Ward Room
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Quinn 'Open' to Discussing State Police Help to Curb Chicago Violence

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After Thursday’s mass Chicago shooting left 13 people injured, Gov. Pat Quinn said he’s open and ready to talk with Mayor Rahm Emanuel about bringing in reinforcements from the Illinois State Police to help stem the violence in Chicago.

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Gov. Pat Quinn says he’s open and ready to talk with Mayor Rahm Emanuel about bringing in reinforcements from the Illinois State Police to help stem the violence in Chicago.

Quinn spokeswoman Brooke Anderson said the governor "stands ready" to talk to the mayor and local law enforcement "about the possibility of providing additional Illinois State Police reinforcements to help stop the violence."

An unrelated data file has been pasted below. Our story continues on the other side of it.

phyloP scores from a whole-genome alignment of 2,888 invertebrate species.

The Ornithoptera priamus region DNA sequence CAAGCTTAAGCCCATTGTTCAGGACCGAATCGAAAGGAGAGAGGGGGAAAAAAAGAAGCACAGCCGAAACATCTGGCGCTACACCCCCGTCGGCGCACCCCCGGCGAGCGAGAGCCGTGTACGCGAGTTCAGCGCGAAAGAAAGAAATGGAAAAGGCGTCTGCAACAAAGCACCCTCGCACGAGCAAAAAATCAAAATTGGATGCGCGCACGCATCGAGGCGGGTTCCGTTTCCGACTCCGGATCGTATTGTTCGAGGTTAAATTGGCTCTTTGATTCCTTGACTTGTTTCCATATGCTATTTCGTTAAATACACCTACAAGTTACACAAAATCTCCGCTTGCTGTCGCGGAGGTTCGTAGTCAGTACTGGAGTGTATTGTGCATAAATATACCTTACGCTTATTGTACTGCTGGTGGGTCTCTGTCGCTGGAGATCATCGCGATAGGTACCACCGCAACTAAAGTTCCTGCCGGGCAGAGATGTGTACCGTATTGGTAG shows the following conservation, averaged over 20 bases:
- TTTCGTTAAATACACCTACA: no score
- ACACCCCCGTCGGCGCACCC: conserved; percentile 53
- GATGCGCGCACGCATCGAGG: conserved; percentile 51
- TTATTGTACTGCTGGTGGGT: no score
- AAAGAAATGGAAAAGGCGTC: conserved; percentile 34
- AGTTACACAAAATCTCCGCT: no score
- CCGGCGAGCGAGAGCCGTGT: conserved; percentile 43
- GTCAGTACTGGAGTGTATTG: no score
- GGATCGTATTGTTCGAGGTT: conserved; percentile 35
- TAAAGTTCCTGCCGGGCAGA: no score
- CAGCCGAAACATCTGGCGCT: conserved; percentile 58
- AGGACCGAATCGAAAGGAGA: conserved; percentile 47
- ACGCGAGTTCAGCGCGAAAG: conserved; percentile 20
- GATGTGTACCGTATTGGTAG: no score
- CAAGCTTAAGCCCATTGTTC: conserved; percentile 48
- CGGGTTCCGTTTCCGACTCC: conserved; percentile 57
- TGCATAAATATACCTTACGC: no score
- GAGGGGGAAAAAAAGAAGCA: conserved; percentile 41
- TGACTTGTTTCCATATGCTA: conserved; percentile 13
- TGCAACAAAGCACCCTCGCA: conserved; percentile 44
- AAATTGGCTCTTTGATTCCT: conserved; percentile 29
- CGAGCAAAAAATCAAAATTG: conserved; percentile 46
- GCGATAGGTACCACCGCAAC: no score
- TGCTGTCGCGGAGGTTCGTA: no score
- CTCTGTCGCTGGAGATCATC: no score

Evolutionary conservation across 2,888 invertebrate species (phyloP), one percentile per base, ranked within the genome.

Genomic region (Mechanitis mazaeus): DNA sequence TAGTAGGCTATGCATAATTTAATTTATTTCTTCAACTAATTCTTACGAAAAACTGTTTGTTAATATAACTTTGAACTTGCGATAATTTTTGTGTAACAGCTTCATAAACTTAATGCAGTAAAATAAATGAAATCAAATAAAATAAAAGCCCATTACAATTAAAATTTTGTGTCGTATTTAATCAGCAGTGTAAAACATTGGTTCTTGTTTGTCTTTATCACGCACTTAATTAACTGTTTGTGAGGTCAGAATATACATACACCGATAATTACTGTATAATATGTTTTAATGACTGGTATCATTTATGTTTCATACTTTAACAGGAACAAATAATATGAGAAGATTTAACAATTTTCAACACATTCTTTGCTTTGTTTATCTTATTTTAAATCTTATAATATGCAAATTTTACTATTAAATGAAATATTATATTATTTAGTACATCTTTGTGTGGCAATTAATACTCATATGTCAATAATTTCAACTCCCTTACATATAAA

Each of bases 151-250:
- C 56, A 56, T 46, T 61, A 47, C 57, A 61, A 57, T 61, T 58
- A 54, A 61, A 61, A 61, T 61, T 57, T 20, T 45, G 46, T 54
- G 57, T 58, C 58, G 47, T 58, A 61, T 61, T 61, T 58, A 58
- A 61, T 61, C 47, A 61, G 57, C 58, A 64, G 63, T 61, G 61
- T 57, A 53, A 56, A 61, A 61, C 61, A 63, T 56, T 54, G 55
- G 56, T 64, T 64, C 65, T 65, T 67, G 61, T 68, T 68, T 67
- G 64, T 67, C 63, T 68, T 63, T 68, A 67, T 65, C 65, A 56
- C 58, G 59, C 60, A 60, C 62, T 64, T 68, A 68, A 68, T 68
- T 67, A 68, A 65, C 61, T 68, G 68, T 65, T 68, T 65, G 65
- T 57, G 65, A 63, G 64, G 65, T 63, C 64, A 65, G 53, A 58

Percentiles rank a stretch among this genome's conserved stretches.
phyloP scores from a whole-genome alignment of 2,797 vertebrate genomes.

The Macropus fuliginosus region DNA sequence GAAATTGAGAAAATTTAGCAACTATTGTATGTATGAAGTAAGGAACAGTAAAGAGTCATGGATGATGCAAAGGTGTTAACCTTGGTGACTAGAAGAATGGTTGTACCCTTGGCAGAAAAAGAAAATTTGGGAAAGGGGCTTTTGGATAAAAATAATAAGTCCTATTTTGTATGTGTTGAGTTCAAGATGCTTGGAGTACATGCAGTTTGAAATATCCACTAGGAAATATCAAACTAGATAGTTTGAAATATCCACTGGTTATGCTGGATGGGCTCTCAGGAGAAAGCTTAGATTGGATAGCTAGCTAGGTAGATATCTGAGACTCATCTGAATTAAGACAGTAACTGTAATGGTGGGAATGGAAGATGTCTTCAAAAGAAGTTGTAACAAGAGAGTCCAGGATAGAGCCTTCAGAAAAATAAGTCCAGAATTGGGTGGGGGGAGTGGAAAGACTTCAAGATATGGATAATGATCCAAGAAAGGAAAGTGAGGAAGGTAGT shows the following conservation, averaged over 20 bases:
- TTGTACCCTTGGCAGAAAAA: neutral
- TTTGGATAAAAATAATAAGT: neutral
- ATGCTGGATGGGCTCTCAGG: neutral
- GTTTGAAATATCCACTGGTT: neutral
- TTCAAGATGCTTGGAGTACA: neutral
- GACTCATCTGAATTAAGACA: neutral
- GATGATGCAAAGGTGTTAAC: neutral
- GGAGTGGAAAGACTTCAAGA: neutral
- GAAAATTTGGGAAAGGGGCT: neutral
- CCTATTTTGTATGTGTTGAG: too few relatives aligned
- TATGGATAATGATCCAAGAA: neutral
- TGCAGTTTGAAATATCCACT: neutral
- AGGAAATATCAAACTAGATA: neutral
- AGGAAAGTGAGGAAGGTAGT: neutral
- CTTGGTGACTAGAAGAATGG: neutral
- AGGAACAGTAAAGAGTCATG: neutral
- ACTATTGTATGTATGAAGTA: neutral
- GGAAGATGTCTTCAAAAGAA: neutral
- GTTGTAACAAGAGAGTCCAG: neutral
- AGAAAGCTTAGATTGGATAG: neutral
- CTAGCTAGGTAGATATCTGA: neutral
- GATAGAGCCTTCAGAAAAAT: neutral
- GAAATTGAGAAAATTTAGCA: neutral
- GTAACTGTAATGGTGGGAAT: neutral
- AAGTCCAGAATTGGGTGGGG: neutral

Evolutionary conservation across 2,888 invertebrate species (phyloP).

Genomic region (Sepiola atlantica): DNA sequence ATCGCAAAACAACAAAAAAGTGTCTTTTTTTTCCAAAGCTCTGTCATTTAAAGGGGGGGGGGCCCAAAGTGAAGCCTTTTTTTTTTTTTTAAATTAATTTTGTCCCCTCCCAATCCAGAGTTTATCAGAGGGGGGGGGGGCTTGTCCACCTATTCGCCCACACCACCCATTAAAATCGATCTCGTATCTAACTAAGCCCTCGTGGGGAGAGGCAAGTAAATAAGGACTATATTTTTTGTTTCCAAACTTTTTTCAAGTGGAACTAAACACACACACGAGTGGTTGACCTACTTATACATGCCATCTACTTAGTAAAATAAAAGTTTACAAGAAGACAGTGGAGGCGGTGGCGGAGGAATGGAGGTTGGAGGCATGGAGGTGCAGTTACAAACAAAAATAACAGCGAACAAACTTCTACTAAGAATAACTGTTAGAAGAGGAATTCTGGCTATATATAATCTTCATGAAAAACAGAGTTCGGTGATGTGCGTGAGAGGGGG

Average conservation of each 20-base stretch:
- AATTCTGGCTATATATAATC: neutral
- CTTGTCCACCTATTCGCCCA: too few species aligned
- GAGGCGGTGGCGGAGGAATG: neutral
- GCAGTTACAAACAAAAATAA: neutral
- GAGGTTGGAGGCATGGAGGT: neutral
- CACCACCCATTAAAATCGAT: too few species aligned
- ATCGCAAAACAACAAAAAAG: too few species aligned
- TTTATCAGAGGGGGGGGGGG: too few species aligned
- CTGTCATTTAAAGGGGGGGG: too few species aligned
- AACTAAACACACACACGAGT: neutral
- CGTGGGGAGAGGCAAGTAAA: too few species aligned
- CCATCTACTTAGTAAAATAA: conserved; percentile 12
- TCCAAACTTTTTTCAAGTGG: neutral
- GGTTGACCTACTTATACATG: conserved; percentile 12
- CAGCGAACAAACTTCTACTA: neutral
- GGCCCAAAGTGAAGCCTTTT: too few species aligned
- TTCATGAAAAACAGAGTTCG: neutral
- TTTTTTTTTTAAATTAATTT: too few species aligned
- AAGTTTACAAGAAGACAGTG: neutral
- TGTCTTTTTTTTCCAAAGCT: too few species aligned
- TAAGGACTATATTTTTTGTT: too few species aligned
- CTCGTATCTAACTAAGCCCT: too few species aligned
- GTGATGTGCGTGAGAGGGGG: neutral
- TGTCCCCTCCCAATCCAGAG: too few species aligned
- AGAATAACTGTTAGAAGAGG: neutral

More than 20 people were shot, five of them fatally, over the weekend. That violence came after an especially bloody night last Thursday that saw 13 people, including a three-year-old boy, injured in spray of bullets at a park on the city's south side.

Quinn said Saturday if Illinois State Police is brought in to help with the city’s violence, it would need to be with the full cooperation of Chicago Police.

"I’m always open for any mayor or anyone to talk to us about working in that area, but it has to be done in a coordinated fashion with the local law enforcement, with their full cooperation," he said. “It’s important that we work together to make sure that we keep the people safe."

He noted, however, he has not spoken with Emanuel or McCarthy regarding the issue.

“If they want to speak to me about that I’m certainly always willing and able to sit down,” he said.

Emanuel on Friday said the city’s parks and streets “belong to Chicago families."

"We cannot allow children in the city of Chicago, and we will not allow children in the city of Chicago, to have their youthfulness, their optimism, their hope taken from them," he said. "That’s what gun violence does. That is wrong."

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